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Southeast Asian institutions build appetite for private markets
Huge opportunity for fund managers to deliver returns and open access to quality assets
The Asset 11 May 2023

A growing number of institutions in Southeast Asia are increasing their allocations to private markets and seeking to bolster their internal capabilities to do so.

This opens huge opportunities for fund managers capable of delivering returns and providing access to quality assets, according to a new report.

Interest in private markets has grown in a radically different investment environment, characterized by higher interest rates and inflation, Cerulli Associates says in a newly released report, Asset Management in Southeast Asia 2023: Seeking New Growth Opportunities.

Malaysian institutions particularly the Employees Provident Fund, Kumpulan Wang Persaraan, and Khazanah are among the asset owners in the region that have indicated interest in private equity. 

Infrastructure remains popular because it is considered a hedge against inflation. Consequently, competition for these assets is as strong as ever.

In the Philippines, pension funds such as the Government Service Insurance System (GSIS) and Social Security System (SSS) have indicated interest in allocating more assets to infrastructure projects. 

Many institutions are also showing interest in private credit. Managers can improve the structural protection on the bonds and loans they invest in, and therefore are in a better position if there is a credit issue to deal with than if they were in public high yield, Cerulli says.

At the same time, the inflationary, high interest rate environment is bringing fixed-income allocations back into the foreground, as institutional investors reassess the opportunities in both public and private debt.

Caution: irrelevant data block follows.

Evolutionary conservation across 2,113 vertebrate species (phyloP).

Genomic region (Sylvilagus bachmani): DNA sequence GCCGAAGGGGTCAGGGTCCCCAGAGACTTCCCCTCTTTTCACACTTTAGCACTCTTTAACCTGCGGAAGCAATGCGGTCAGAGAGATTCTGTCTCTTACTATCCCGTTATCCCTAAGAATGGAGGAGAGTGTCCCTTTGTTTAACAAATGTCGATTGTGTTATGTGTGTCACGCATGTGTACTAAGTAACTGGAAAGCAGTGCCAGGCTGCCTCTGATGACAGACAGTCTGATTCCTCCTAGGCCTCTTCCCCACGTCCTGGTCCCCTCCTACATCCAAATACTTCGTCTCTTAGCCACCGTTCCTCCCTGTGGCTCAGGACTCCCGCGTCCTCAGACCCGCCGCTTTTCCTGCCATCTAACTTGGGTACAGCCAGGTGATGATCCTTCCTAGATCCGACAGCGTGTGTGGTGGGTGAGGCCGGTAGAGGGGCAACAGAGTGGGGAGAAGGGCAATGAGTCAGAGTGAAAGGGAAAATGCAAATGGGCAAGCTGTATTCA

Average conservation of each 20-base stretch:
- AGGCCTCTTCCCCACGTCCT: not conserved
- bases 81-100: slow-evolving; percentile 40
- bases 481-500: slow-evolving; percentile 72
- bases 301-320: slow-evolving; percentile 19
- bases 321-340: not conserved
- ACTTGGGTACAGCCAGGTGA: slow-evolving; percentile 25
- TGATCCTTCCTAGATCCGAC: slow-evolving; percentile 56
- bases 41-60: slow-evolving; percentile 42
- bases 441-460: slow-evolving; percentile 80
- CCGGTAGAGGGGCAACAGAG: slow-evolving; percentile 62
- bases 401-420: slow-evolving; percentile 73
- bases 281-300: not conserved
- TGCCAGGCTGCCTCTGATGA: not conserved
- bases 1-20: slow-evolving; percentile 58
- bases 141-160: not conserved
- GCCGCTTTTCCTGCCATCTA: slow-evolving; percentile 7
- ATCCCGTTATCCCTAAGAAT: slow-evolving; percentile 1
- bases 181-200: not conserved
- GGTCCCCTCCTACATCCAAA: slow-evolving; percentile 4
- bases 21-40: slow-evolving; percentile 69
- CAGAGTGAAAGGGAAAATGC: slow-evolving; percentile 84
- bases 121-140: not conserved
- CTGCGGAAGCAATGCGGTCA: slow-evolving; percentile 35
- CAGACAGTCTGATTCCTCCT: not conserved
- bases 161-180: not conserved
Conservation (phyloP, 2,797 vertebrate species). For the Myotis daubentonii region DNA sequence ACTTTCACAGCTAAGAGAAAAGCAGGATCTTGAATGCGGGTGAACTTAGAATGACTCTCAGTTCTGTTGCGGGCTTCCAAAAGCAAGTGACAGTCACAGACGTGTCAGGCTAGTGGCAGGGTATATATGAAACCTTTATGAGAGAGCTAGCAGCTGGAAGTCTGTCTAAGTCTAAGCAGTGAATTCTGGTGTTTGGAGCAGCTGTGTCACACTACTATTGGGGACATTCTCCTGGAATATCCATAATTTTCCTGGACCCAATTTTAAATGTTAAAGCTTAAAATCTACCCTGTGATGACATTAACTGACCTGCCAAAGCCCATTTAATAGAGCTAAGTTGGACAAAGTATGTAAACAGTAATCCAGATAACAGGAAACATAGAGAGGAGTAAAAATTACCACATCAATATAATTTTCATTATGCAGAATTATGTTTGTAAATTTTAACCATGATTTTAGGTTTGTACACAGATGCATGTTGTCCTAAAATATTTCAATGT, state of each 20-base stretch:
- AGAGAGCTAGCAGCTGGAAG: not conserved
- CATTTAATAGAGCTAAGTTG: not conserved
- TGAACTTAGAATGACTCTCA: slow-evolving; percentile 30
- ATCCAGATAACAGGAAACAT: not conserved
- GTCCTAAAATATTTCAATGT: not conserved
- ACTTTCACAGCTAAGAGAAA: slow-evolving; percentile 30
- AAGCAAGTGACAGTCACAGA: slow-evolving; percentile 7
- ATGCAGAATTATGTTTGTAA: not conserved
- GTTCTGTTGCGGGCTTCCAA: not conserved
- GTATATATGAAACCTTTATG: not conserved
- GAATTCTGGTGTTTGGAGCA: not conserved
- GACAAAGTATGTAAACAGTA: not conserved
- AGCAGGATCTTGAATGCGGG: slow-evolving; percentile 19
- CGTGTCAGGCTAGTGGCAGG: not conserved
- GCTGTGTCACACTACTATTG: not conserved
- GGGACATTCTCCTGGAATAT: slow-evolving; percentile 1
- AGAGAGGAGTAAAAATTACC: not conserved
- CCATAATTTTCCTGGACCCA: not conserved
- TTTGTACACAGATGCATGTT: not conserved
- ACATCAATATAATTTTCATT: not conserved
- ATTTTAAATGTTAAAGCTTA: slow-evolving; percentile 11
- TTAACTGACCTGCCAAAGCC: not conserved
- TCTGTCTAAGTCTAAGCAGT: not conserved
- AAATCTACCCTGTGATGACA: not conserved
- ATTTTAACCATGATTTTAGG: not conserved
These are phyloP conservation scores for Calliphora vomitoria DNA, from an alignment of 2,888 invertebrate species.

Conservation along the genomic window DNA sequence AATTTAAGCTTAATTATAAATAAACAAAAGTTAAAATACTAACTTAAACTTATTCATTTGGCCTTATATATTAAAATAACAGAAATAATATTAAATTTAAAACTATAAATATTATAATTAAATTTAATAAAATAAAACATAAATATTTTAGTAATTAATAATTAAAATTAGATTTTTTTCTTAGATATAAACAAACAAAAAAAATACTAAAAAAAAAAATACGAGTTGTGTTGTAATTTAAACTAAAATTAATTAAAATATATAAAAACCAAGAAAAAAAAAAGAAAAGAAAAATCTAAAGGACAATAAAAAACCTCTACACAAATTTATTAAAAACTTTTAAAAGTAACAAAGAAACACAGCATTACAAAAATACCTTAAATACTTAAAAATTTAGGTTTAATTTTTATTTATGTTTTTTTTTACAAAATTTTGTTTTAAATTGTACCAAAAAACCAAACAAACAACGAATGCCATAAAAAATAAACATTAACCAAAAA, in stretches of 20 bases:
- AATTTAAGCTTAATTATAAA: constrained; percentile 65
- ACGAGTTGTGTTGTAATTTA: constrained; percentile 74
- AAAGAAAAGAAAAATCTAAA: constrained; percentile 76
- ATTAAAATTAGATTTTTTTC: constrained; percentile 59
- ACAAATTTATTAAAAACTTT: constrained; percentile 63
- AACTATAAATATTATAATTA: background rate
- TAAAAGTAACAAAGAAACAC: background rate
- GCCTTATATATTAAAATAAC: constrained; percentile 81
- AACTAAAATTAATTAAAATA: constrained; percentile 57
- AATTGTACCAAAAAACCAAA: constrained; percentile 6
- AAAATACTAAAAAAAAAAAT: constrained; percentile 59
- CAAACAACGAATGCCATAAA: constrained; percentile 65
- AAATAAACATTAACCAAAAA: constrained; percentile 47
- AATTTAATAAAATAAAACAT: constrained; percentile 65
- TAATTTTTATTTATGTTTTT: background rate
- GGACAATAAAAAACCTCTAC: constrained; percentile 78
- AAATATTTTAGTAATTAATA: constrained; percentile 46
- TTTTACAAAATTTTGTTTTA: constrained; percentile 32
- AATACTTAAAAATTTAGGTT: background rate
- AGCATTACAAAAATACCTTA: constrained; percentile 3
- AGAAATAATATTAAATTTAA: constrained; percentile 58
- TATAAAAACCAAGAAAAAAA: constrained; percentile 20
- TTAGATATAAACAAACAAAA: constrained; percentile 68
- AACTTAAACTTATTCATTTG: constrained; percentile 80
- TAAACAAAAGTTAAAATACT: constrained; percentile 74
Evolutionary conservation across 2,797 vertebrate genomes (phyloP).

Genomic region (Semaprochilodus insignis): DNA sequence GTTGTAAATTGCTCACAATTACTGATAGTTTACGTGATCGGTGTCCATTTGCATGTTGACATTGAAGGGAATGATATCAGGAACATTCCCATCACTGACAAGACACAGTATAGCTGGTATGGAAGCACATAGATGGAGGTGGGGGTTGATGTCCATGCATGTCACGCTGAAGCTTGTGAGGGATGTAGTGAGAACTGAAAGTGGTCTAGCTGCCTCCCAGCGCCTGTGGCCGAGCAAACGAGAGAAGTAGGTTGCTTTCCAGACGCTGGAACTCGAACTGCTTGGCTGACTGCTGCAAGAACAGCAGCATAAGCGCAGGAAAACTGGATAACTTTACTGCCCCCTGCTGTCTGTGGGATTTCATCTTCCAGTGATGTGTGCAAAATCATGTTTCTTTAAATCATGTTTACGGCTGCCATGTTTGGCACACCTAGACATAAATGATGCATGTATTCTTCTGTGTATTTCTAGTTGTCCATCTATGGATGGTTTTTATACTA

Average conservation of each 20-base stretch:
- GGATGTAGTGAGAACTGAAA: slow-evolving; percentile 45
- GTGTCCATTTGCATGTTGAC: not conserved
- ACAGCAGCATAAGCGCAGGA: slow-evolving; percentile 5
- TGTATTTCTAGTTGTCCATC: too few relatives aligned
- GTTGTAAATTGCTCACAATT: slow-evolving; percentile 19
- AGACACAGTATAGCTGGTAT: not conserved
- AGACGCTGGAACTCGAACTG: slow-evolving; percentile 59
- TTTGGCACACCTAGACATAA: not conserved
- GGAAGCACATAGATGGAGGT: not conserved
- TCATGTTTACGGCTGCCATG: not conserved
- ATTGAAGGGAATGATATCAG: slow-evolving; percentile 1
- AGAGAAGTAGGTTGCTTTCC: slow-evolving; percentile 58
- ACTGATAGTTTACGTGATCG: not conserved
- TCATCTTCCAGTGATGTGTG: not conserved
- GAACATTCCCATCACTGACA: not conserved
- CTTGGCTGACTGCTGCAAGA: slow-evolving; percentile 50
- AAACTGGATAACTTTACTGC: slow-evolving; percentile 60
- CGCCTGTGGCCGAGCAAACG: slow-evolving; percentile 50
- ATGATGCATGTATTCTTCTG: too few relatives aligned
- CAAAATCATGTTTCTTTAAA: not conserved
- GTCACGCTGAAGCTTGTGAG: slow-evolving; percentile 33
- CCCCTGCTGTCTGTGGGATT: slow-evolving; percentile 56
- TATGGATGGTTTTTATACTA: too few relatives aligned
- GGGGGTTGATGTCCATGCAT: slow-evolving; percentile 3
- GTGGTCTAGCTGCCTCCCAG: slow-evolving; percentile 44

Within fixed income, dollar-denominated Asian investment-grade bonds, including corporate bonds, offer the best risk-adjusted potential. Sustainable bonds are also of interest.

Opportunities for fund managers vary according to the institution. For example, the Philippines’ SSS has no exposure to infrastructure, while Singapore’s GIC has separate teams for private equity, infrastructure, and real estate, and invests directly as well as through funds. 

“The radically different investment environment has not dulled the appetite for private markets,” says Cerulli associate analyst Justin Lee. “There are opportunities for asset managers capable of delivering returns in private equity, infrastructure, private debt, and real estate. Managers in these fields will need to demonstrate access to quality assets in a crowded and highly valued marketplace.”

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David Wong
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